True or False: trivia about Tower Bridge

November 21, 2014 11:29 am

Tower Bridge is one of London’s most iconic landmarks – and you can’t miss it. Joining both river banks together, Tower Bridge was the first ever crossing over the Thames in 1894. With a fascinating exhibition and new glass walkway, Tower Bridge is one of the most popular sights and attractions in London, not least for it historic importance and industrial achievements.

For a bit of fun, we thought we’d test your knowledge on our favourite bridge with some True or False questions, so see how well you do:

True or False: Tower Bridge is covered in 22,000 litres of paint?

True! Tower Bridge is a hefty piece of work and is painted in 5,800 gallons of paint. Did you know originally the bridge was brown before it was painted red, white and blue in honour of the Queen’s Silver Jubilee.

True or False: Over 20 bridge designs were submitted in a national competition?

False – there were actually over 50 designs that were submitted in the development stages in response to a nationwide competition. It was Horace Jones, the City architect, who won, in collaboration with John Wolfe Barry. If you visit the exhibition in the upper walkway, you can also see some of the designs that were entered, too.

True or False: The high level walkways were closed in 1910 because of their reputation as a crime hot-spot?

True – although Tower Bridge was built to help ease congestion East of the river and to allow people to cross whilst ships were passing underneath, the upper walkways were closed in 1910 due to disuse, perhaps as a result of and/or a factor of the fact they had become a notorious crime zone for pickpockets and hot spot for ladies of the night.

True or False: Oil Tycoon Robert P. McCulloch bought London Bridge thinking it was Tower Bridge?

No one really knows; some say McCulloch was shown designs and drawings of London Bridge, so was well aware of his purchase; but legend has it he was under false impressions that he was buying London’s historic Tower Bridge instead, and was less than impressed when he received London Bridge back in hometown Arizona.

True or False: You can watch Tower Bridge on a webcam, 24/7?

True! If you love Tower Bridge that much (or just want to find out what the weather’s really like in London!) you can watch a live webcam streamed here.

True or False: 10,000 people cross the bridge every day?

False – four times that many people (40,000) cross Tower Bridge every day. And careful if you’re in a car – there’s a strict speed limit if you’re driving, so don’t get caught!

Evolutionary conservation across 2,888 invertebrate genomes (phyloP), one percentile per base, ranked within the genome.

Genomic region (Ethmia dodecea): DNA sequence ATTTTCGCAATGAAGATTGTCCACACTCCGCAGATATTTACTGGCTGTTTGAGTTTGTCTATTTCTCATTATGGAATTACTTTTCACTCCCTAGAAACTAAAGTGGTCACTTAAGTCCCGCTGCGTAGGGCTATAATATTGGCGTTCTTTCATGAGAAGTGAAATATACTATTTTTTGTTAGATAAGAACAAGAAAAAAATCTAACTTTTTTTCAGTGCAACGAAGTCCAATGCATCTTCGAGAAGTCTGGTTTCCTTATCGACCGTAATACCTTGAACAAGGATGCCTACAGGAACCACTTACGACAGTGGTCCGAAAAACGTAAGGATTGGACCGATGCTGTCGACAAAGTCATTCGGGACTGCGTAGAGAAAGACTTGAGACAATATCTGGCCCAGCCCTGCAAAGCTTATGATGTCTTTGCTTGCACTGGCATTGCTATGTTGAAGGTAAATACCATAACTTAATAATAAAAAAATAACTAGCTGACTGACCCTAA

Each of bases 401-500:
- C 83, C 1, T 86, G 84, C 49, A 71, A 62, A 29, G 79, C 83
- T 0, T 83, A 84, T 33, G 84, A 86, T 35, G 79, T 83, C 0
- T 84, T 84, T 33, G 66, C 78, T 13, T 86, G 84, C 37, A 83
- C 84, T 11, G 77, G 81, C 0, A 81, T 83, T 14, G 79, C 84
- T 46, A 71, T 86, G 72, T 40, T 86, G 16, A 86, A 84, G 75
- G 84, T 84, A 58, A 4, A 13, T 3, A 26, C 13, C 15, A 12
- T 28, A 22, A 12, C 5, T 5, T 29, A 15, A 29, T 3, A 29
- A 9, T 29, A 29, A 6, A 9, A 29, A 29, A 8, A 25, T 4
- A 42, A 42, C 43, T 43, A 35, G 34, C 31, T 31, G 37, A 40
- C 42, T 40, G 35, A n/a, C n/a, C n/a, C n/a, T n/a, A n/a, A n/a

True or False: Tower Bridge was the largest bascule bridge ever to be built?

True – Tower Bridge was so sophisticated in its engineering and design that it was the largest bascule bridge ever to be built at the time. The bascules were operated on hydraulics and steam, which raised the bridges up 86m in just a minute. They were powered by steam right up until 1976 when oil and electricity were more proficient. Today, the bascules are still raised, so check on their website for an up to date timetable.

True or False: the West Walkway of Tower Bridge is made of glass?  

True! Just opened this month, Tower Bridge has unveiled its new glass walkway where visitors can look down on the bridge and pedestrians below, at a height of 42m above the water. It’s a great experience and the most exciting development the bridge has undergone since 1982. Don’t worry – the thick glass can hold the equivalent weight of an elephant and two taxis, so it’s safe enough!


  • Avatar Phil Meadows says:

    I haven’t been in London since the 1980’s, so must remember the new walkway if I ever go again. In the 70’s, I stood with one foot on each span of the bridge and could feel the deflection at the joint as HGV’s passed over!

  • Avatar A. Bishop says:


    Some very interesting and fun facts there!

    However, I notuice that one given fact is incorrect; unless I am misreading it:

    “Tower Bridge was the first ever crossing over the Thames in 1894”

    Unless you are actually meaning that it was the first bridge built in the year of 1894, I’m sorry but you are incorrect. The first known bridge built over the Thames in London was by the Romans, nearly 2000 years earlier, with further bridges being built and demolished during the time between!

    I hope this error can be corrected – it concerns me that tourists from England and all over the world are being given incorrect information about such a prestigious landmark.

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